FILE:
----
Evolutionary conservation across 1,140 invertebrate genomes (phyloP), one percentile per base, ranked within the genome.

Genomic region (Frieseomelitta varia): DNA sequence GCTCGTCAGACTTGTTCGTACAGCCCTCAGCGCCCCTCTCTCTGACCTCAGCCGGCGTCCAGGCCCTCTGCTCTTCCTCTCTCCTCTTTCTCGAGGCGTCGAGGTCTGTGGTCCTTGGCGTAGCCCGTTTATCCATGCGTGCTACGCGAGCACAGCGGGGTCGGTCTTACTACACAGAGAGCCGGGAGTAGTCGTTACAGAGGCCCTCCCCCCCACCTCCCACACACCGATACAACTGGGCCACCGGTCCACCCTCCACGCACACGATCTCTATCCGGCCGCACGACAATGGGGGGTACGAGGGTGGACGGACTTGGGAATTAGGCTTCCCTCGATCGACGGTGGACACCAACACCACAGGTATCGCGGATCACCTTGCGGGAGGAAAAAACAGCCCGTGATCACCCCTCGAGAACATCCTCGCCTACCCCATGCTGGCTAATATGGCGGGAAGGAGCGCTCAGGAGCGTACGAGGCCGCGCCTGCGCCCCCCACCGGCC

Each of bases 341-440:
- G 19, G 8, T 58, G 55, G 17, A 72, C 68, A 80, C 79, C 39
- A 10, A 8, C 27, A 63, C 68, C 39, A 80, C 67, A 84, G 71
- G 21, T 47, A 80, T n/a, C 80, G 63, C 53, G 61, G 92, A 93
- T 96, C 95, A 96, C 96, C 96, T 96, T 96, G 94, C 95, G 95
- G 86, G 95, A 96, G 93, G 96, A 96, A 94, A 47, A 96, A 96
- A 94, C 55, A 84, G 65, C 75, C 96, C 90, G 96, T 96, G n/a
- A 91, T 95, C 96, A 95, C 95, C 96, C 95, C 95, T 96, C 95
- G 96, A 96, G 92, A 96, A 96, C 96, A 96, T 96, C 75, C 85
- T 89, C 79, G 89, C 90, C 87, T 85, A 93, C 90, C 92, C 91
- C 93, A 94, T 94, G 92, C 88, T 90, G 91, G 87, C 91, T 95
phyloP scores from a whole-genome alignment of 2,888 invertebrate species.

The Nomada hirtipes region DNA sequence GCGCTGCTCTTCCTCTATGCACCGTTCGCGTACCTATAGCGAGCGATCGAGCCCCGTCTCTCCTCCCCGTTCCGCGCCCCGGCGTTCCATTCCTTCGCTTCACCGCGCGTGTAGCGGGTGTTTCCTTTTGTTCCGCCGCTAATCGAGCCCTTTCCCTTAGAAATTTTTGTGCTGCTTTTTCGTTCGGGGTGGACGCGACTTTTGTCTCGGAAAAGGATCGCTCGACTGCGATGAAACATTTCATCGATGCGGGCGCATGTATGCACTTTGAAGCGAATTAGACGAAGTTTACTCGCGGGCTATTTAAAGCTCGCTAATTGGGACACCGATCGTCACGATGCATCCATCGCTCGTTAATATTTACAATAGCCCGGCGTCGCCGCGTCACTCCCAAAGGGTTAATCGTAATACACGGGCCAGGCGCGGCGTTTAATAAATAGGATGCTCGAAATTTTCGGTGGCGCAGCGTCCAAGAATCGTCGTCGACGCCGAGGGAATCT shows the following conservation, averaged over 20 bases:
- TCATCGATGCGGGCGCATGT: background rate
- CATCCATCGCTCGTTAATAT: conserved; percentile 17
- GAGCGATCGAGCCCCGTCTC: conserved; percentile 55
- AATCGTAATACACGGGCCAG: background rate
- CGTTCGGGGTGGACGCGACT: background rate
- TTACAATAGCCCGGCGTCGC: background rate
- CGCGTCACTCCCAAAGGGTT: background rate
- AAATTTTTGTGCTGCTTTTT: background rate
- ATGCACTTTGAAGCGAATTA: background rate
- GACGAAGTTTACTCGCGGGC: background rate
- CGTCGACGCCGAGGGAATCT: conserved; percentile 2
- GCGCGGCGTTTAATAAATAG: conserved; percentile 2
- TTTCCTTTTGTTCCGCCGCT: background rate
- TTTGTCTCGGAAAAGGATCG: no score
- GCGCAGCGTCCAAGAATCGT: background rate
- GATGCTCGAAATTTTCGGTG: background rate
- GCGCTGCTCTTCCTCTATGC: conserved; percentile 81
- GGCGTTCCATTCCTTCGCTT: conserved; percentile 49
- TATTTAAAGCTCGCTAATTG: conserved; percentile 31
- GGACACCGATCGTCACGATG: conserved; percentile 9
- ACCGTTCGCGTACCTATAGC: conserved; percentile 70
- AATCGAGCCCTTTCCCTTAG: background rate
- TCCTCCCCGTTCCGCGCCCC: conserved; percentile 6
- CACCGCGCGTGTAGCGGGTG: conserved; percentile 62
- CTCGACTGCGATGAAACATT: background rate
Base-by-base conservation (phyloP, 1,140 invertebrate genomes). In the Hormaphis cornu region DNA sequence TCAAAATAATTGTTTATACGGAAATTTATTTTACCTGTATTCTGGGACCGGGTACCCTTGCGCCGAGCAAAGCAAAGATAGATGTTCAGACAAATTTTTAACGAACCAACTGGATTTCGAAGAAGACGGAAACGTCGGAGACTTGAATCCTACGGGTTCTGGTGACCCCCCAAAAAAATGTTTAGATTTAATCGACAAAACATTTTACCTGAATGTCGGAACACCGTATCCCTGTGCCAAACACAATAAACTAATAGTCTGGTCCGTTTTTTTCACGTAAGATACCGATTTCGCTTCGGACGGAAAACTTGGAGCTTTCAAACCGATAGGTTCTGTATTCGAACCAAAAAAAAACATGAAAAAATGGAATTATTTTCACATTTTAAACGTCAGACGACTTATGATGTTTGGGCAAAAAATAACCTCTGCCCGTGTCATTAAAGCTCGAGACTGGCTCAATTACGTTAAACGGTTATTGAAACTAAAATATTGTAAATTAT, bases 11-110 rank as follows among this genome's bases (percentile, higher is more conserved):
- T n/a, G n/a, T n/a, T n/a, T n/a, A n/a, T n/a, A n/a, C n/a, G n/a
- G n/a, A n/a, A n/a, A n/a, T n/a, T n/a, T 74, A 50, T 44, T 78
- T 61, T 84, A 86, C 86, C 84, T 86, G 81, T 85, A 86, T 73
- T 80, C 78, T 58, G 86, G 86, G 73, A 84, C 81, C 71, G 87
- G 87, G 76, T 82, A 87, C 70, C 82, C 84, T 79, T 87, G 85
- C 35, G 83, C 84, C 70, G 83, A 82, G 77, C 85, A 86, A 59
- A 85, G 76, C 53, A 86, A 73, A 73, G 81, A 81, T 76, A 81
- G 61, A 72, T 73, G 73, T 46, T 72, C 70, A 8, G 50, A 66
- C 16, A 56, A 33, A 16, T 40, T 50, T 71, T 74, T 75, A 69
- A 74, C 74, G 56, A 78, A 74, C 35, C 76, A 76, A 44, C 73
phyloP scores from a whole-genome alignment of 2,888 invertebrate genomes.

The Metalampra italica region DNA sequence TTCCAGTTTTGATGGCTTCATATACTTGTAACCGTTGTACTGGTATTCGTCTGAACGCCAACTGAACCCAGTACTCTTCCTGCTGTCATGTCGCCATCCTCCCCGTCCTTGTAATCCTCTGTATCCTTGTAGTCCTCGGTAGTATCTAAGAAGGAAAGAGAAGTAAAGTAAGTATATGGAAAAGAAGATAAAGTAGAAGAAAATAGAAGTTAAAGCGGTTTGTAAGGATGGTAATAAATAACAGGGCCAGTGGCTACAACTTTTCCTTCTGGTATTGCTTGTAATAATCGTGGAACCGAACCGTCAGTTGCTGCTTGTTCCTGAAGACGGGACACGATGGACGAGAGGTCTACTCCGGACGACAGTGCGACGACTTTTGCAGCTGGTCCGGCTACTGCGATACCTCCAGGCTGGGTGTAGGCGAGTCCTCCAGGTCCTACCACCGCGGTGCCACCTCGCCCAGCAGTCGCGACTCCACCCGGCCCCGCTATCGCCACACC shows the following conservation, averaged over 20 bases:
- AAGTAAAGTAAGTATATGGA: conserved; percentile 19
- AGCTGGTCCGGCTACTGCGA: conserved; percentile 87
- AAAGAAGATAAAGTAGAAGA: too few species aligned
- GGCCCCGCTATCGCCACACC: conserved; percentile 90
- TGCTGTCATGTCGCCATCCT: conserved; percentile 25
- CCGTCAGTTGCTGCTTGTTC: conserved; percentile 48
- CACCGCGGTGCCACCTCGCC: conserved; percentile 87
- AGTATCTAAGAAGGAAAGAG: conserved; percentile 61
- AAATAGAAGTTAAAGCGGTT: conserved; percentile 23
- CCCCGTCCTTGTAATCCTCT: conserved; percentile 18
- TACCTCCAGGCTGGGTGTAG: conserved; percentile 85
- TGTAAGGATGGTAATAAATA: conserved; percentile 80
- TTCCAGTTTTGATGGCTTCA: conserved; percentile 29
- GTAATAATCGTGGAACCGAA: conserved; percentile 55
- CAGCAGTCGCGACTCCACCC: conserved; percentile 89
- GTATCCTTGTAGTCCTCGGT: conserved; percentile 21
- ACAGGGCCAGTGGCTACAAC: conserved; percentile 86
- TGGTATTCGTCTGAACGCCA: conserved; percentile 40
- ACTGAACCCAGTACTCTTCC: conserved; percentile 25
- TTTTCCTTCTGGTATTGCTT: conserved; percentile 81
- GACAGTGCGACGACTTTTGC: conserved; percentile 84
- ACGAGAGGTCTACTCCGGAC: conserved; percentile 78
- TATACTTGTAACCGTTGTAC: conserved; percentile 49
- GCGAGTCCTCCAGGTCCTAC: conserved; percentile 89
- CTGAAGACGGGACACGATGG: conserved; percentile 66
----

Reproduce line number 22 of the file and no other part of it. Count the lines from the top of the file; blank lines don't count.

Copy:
- CGCGTCACTCCCAAAGGGTT: background rate